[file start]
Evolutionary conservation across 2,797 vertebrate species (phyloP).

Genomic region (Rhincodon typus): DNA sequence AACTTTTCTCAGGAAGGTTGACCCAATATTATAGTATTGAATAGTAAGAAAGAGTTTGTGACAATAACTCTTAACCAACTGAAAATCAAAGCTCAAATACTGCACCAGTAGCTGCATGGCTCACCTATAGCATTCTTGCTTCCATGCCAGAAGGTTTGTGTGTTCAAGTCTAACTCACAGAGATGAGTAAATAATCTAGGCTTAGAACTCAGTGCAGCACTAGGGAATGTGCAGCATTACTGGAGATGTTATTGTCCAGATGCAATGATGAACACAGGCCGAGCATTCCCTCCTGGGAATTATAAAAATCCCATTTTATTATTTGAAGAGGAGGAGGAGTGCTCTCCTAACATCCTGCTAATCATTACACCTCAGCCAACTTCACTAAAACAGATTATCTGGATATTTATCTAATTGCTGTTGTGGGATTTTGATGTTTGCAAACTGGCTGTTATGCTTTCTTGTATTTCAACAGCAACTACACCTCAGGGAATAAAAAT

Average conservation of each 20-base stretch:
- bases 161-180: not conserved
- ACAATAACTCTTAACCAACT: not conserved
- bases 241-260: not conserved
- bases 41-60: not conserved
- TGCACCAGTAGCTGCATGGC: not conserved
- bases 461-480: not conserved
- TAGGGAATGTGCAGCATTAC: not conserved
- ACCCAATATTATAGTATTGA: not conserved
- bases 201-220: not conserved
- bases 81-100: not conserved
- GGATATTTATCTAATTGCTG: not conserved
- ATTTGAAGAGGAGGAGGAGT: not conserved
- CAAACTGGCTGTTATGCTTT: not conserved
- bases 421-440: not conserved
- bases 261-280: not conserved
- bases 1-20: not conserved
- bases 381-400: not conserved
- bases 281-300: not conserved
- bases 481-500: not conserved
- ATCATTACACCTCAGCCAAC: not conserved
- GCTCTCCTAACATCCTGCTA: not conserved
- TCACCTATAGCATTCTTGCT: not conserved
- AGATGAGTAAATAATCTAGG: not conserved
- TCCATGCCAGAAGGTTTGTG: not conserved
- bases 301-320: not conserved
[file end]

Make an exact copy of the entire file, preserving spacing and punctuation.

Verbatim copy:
Evolutionary conservation across 2,797 vertebrate species (phyloP).

Genomic region (Rhincodon typus): DNA sequence AACTTTTCTCAGGAAGGTTGACCCAATATTATAGTATTGAATAGTAAGAAAGAGTTTGTGACAATAACTCTTAACCAACTGAAAATCAAAGCTCAAATACTGCACCAGTAGCTGCATGGCTCACCTATAGCATTCTTGCTTCCATGCCAGAAGGTTTGTGTGTTCAAGTCTAACTCACAGAGATGAGTAAATAATCTAGGCTTAGAACTCAGTGCAGCACTAGGGAATGTGCAGCATTACTGGAGATGTTATTGTCCAGATGCAATGATGAACACAGGCCGAGCATTCCCTCCTGGGAATTATAAAAATCCCATTTTATTATTTGAAGAGGAGGAGGAGTGCTCTCCTAACATCCTGCTAATCATTACACCTCAGCCAACTTCACTAAAACAGATTATCTGGATATTTATCTAATTGCTGTTGTGGGATTTTGATGTTTGCAAACTGGCTGTTATGCTTTCTTGTATTTCAACAGCAACTACACCTCAGGGAATAAAAAT

Average conservation of each 20-base stretch:
- bases 161-180: not conserved
- ACAATAACTCTTAACCAACT: not conserved
- bases 241-260: not conserved
- bases 41-60: not conserved
- TGCACCAGTAGCTGCATGGC: not conserved
- bases 461-480: not conserved
- TAGGGAATGTGCAGCATTAC: not conserved
- ACCCAATATTATAGTATTGA: not conserved
- bases 201-220: not conserved
- bases 81-100: not conserved
- GGATATTTATCTAATTGCTG: not conserved
- ATTTGAAGAGGAGGAGGAGT: not conserved
- CAAACTGGCTGTTATGCTTT: not conserved
- bases 421-440: not conserved
- bases 261-280: not conserved
- bases 1-20: not conserved
- bases 381-400: not conserved
- bases 281-300: not conserved
- bases 481-500: not conserved
- ATCATTACACCTCAGCCAAC: not conserved
- GCTCTCCTAACATCCTGCTA: not conserved
- TCACCTATAGCATTCTTGCT: not conserved
- AGATGAGTAAATAATCTAGG: not conserved
- TCCATGCCAGAAGGTTTGTG: not conserved
- bases 301-320: not conserved